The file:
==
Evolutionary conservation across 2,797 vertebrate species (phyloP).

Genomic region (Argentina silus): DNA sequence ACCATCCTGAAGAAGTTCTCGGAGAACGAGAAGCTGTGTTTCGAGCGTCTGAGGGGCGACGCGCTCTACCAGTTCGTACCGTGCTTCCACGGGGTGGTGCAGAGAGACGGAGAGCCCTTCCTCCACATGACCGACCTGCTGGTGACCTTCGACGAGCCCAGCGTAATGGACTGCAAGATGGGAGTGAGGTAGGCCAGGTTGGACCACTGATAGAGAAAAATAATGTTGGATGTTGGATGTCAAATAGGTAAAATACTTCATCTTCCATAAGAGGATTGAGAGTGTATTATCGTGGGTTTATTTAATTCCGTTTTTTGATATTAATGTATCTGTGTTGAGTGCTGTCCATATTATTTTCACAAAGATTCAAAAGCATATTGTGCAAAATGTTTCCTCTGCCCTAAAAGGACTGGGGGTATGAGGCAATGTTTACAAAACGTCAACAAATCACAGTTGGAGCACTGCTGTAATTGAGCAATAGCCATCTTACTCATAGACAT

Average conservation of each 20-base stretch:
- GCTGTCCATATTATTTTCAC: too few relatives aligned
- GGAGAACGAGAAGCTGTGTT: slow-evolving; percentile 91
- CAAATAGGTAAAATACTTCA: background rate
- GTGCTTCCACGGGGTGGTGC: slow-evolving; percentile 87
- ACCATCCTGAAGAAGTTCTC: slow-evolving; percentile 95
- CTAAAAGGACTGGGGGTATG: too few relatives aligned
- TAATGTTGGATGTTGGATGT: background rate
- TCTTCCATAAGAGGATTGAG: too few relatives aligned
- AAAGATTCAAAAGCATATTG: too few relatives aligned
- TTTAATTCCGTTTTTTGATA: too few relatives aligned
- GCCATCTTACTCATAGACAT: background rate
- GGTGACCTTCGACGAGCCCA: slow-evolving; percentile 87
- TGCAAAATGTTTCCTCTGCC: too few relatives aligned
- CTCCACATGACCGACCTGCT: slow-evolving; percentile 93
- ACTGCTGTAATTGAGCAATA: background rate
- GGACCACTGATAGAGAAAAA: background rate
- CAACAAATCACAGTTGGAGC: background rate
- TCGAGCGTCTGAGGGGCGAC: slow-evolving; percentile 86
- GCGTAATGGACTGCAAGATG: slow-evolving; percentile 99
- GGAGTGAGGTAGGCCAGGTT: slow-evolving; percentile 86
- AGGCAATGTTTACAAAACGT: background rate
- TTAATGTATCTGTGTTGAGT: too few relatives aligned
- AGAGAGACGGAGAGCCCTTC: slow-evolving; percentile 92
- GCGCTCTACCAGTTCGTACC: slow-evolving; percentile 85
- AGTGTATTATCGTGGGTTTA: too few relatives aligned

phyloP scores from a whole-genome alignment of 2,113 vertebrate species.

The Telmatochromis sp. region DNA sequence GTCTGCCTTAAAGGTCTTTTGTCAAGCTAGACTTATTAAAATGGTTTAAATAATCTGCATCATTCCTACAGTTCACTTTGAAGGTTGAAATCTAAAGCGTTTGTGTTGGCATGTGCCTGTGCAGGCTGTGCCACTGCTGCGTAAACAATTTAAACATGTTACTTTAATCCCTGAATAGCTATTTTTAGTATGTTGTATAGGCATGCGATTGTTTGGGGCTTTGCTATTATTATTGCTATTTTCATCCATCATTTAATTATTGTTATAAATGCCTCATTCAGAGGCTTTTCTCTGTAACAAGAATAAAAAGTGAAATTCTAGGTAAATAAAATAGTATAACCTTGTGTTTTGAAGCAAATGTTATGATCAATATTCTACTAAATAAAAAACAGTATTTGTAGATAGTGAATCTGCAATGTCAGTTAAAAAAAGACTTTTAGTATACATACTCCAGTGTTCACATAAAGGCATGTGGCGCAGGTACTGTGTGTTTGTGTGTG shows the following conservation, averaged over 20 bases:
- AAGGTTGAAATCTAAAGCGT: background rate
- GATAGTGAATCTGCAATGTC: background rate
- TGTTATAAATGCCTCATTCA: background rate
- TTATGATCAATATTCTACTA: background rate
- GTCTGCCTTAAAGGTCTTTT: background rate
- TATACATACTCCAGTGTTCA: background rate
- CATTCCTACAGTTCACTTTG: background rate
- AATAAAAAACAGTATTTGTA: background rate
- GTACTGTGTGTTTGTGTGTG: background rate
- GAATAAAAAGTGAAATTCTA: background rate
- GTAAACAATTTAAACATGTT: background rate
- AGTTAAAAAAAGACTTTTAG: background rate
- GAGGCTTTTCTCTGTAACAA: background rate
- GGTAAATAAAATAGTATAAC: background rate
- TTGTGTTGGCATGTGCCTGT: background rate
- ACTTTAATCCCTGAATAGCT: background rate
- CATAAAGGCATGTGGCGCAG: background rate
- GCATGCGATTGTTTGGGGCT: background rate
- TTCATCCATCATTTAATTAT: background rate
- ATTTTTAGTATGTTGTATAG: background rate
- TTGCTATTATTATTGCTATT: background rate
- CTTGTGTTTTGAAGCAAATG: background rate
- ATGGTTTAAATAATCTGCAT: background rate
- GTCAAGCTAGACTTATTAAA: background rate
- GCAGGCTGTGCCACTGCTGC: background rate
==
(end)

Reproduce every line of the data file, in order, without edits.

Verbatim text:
Evolutionary conservation across 2,797 vertebrate species (phyloP).

Genomic region (Argentina silus): DNA sequence ACCATCCTGAAGAAGTTCTCGGAGAACGAGAAGCTGTGTTTCGAGCGTCTGAGGGGCGACGCGCTCTACCAGTTCGTACCGTGCTTCCACGGGGTGGTGCAGAGAGACGGAGAGCCCTTCCTCCACATGACCGACCTGCTGGTGACCTTCGACGAGCCCAGCGTAATGGACTGCAAGATGGGAGTGAGGTAGGCCAGGTTGGACCACTGATAGAGAAAAATAATGTTGGATGTTGGATGTCAAATAGGTAAAATACTTCATCTTCCATAAGAGGATTGAGAGTGTATTATCGTGGGTTTATTTAATTCCGTTTTTTGATATTAATGTATCTGTGTTGAGTGCTGTCCATATTATTTTCACAAAGATTCAAAAGCATATTGTGCAAAATGTTTCCTCTGCCCTAAAAGGACTGGGGGTATGAGGCAATGTTTACAAAACGTCAACAAATCACAGTTGGAGCACTGCTGTAATTGAGCAATAGCCATCTTACTCATAGACAT

Average conservation of each 20-base stretch:
- GCTGTCCATATTATTTTCAC: too few relatives aligned
- GGAGAACGAGAAGCTGTGTT: slow-evolving; percentile 91
- CAAATAGGTAAAATACTTCA: background rate
- GTGCTTCCACGGGGTGGTGC: slow-evolving; percentile 87
- ACCATCCTGAAGAAGTTCTC: slow-evolving; percentile 95
- CTAAAAGGACTGGGGGTATG: too few relatives aligned
- TAATGTTGGATGTTGGATGT: background rate
- TCTTCCATAAGAGGATTGAG: too few relatives aligned
- AAAGATTCAAAAGCATATTG: too few relatives aligned
- TTTAATTCCGTTTTTTGATA: too few relatives aligned
- GCCATCTTACTCATAGACAT: background rate
- GGTGACCTTCGACGAGCCCA: slow-evolving; percentile 87
- TGCAAAATGTTTCCTCTGCC: too few relatives aligned
- CTCCACATGACCGACCTGCT: slow-evolving; percentile 93
- ACTGCTGTAATTGAGCAATA: background rate
- GGACCACTGATAGAGAAAAA: background rate
- CAACAAATCACAGTTGGAGC: background rate
- TCGAGCGTCTGAGGGGCGAC: slow-evolving; percentile 86
- GCGTAATGGACTGCAAGATG: slow-evolving; percentile 99
- GGAGTGAGGTAGGCCAGGTT: slow-evolving; percentile 86
- AGGCAATGTTTACAAAACGT: background rate
- TTAATGTATCTGTGTTGAGT: too few relatives aligned
- AGAGAGACGGAGAGCCCTTC: slow-evolving; percentile 92
- GCGCTCTACCAGTTCGTACC: slow-evolving; percentile 85
- AGTGTATTATCGTGGGTTTA: too few relatives aligned

phyloP scores from a whole-genome alignment of 2,113 vertebrate species.

The Telmatochromis sp. region DNA sequence GTCTGCCTTAAAGGTCTTTTGTCAAGCTAGACTTATTAAAATGGTTTAAATAATCTGCATCATTCCTACAGTTCACTTTGAAGGTTGAAATCTAAAGCGTTTGTGTTGGCATGTGCCTGTGCAGGCTGTGCCACTGCTGCGTAAACAATTTAAACATGTTACTTTAATCCCTGAATAGCTATTTTTAGTATGTTGTATAGGCATGCGATTGTTTGGGGCTTTGCTATTATTATTGCTATTTTCATCCATCATTTAATTATTGTTATAAATGCCTCATTCAGAGGCTTTTCTCTGTAACAAGAATAAAAAGTGAAATTCTAGGTAAATAAAATAGTATAACCTTGTGTTTTGAAGCAAATGTTATGATCAATATTCTACTAAATAAAAAACAGTATTTGTAGATAGTGAATCTGCAATGTCAGTTAAAAAAAGACTTTTAGTATACATACTCCAGTGTTCACATAAAGGCATGTGGCGCAGGTACTGTGTGTTTGTGTGTG shows the following conservation, averaged over 20 bases:
- AAGGTTGAAATCTAAAGCGT: background rate
- GATAGTGAATCTGCAATGTC: background rate
- TGTTATAAATGCCTCATTCA: background rate
- TTATGATCAATATTCTACTA: background rate
- GTCTGCCTTAAAGGTCTTTT: background rate
- TATACATACTCCAGTGTTCA: background rate
- CATTCCTACAGTTCACTTTG: background rate
- AATAAAAAACAGTATTTGTA: background rate
- GTACTGTGTGTTTGTGTGTG: background rate
- GAATAAAAAGTGAAATTCTA: background rate
- GTAAACAATTTAAACATGTT: background rate
- AGTTAAAAAAAGACTTTTAG: background rate
- GAGGCTTTTCTCTGTAACAA: background rate
- GGTAAATAAAATAGTATAAC: background rate
- TTGTGTTGGCATGTGCCTGT: background rate
- ACTTTAATCCCTGAATAGCT: background rate
- CATAAAGGCATGTGGCGCAG: background rate
- GCATGCGATTGTTTGGGGCT: background rate
- TTCATCCATCATTTAATTAT: background rate
- ATTTTTAGTATGTTGTATAG: background rate
- TTGCTATTATTATTGCTATT: background rate
- CTTGTGTTTTGAAGCAAATG: background rate
- ATGGTTTAAATAATCTGCAT: background rate
- GTCAAGCTAGACTTATTAAA: background rate
- GCAGGCTGTGCCACTGCTGC: background rate